jog on
duc
 
Joined
Sep 6, 2016
Posts
623
Reaction score
762
The price reflects how beat up this is. The yield, although at risk, will provide excellent returns if the managers can get their s*** together, hell that's 100% in 4yrs, only another 900% to find!
What? No.

The price does not reflect "beat up", the price reflects actual value destruction caused by the managers investing in overvalued assets and speculating badly in macro markets.

If you look at the second last link I provided, you will see the dividend you keep harping on about is a serious concern and nowhere near as certain as you seem to be banking on.

I can't believe all the hoopla you threw up in the other thread about business analysis compared with how you are talking about this stock.

So far all I can see is you apparently are claiming a "margin of safety" here is:
- investing in a fund managed (very poorly) by others,
- that the price will fluctuate so you can profit off the fluctuations.

I thought you were going to pick an actual business.

Quite amusing.
 
Joined
Feb 13, 2006
Posts
3,130
Reaction score
3,140
What? No.

1. The price does not reflect "beat up", the price reflects actual value destruction caused by the managers investing in overvalued assets and speculating badly in macro markets.

2. If you look at the second last link I provided, you will see the dividend you keep harping on about is a serious concern and nowhere near as certain as you seem to be banking on.

3. I can't believe all the hoopla you threw up in the other thread about business analysis compared with how you are talking about this stock.

4. So far all I can see is you apparently are claiming a "margin of safety" here is:
- investing in a fund managed (very poorly) by others,
- that the price will fluctuate so you can profit off the fluctuations.

5. I thought you were going to pick an actual business.

Quite amusing.
1. Yes it does reflect value destruction, which means that the price has been beaten up. What would you call it.

2. Accepted. However steps have been taken to rectify that problem. Will it work? I have no idea, in theory, yes it should. We will see.

3. The difference is that I am aware of most of the risks and specifically chose to take exposure to them. VC in CZZ had no idea of the risks that he ran.

Is this stock [ETF] carrying more risk than other comparable ETFs? Yes it is. We will see if that is a good thing or a bad thing.

4. Well then you need to look a little harder.

5. Don't you think this qualifies as a business? If not why not?

jog on
duc
 

So_Cynical

The Contrarian Averager
Joined
Aug 31, 2007
Posts
7,048
Reaction score
699
Its hard to be a contrarian, against the common consensus, at first glance AMZA looks to be the kind of stock that interests me, then again management have made some poor decisions over a long time frame and a managed fund is very much only as good as the managers.
 
Joined
Feb 13, 2006
Posts
3,130
Reaction score
3,140
Its hard to be a contrarian, against the common consensus, at first glance AMZA looks to be the kind of stock that interests me, then again management have made some poor decisions over a long time frame and a managed fund is very much only as good as the managers.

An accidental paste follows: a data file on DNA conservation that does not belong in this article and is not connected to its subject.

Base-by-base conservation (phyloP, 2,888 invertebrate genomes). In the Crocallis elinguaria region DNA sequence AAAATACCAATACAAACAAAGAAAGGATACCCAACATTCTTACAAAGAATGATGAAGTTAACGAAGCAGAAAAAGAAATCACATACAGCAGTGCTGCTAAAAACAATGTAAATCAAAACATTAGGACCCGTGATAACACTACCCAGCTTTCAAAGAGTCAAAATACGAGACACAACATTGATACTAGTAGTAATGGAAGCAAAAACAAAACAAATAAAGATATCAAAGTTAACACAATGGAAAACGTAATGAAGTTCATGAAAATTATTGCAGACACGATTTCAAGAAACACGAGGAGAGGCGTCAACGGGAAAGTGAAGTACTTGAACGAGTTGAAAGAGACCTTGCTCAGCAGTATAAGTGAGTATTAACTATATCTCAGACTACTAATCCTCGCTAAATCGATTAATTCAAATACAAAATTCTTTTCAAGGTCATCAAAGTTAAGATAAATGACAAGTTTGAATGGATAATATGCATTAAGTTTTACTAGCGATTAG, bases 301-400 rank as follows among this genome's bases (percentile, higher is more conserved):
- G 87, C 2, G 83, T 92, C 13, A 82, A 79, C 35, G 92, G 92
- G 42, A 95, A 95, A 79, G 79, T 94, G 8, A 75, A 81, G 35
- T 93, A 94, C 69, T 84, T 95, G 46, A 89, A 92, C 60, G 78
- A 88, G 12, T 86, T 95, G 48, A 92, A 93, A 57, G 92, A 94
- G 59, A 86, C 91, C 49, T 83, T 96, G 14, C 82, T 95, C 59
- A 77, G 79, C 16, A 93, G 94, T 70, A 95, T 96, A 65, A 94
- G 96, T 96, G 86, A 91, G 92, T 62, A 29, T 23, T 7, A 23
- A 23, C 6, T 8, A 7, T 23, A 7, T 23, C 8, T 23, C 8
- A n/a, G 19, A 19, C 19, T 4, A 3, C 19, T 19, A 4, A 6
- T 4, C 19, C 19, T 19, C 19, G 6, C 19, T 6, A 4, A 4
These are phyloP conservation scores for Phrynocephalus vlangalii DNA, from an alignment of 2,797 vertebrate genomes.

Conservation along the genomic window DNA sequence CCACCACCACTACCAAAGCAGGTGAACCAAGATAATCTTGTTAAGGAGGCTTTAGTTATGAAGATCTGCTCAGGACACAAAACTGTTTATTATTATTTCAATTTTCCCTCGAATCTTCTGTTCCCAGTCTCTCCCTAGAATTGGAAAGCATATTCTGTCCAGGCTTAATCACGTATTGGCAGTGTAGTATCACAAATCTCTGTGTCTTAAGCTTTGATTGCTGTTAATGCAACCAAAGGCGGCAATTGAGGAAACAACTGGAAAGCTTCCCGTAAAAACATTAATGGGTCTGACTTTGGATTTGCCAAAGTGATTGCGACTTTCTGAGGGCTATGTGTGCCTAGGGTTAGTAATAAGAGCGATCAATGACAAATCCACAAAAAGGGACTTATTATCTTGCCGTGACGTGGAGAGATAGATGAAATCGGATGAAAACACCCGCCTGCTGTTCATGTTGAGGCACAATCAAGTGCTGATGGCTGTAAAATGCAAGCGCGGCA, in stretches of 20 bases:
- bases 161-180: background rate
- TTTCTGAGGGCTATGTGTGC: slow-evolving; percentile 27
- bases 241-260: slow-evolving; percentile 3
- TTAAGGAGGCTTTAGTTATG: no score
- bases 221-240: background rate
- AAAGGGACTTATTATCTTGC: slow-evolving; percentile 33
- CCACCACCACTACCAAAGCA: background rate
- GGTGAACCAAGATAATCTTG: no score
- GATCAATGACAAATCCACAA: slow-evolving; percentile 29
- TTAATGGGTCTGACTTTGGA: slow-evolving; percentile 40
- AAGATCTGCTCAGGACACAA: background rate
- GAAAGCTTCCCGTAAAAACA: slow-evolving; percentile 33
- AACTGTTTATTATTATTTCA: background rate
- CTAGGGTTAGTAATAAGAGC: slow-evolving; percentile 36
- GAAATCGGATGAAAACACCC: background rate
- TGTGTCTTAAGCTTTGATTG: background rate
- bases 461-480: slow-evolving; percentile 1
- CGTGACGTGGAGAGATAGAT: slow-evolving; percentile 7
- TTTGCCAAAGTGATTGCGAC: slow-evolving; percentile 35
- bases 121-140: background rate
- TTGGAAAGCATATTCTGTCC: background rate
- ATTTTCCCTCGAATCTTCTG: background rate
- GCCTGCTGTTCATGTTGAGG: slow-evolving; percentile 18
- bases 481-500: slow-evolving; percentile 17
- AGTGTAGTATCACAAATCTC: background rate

True they have.

Have they learned anything? One would hope so, even if it is to stop actively managing the fund.

jog on
duc
 
Joined
Feb 13, 2006
Posts
3,130
Reaction score
3,140
A few assumptions here:

(a) that the average share price maintains [with fluctuations] $5/share; and
(b) that the dividend of $0.11/month is not reduced/eliminated; then

Reinvesting the dividend, will over that 5yr holding period, take your initial $10K to $30.5K

jog on
duc
 
Joined
Feb 25, 2011
Posts
5,416
Reaction score
876
Gotta hand it to Duc

He certainly aims for the stratosphere!

Might put a grand on it for $1,000,000 return!
That would be 100,000% return! I don't think le Duc is aiming quite that high, but don't let me stop you!
After all, there's nothing quite like watching a duck gopher it!
 
Joined
Apr 21, 2014
Posts
7,956
Reaction score
1,056
That would be 100,000% return! I don't think le Duc is aiming quite that high, but don't let me stop you!
After all, there's nothing quite like watching a duck gopher it!
I'm looking at BUffett's investment in the original Washington Post Co.

It returned him over 100,000% over some 40 years. From an initial investment of some $10.7m, ignoring dividends... he sold it for $1.1B.

Quite impressive that guy.
 
Joined
Feb 25, 2011
Posts
5,416
Reaction score
876
I'm looking at BUffett's investment in the original Washington Post Co.

It returned him over 100,000% over some 40 years. From an initial investment of some $10.7m, ignoring dividends... he sold it for $1.1B.

Quite impressive that guy.
I know that many adore WB, but let's not overstate his achievements.
Care to revise your claculation.
According to mine the return was somewhere in the order of 10,000%
 
Joined
Apr 21, 2014
Posts
7,956
Reaction score
1,056
I know that many adore WB, but let's not overstate his achievements.
Care to revise your claculation.
According to mine the return was somewhere in the order of 10,000%
It's only one zero off. So that's nothing :D
 
Top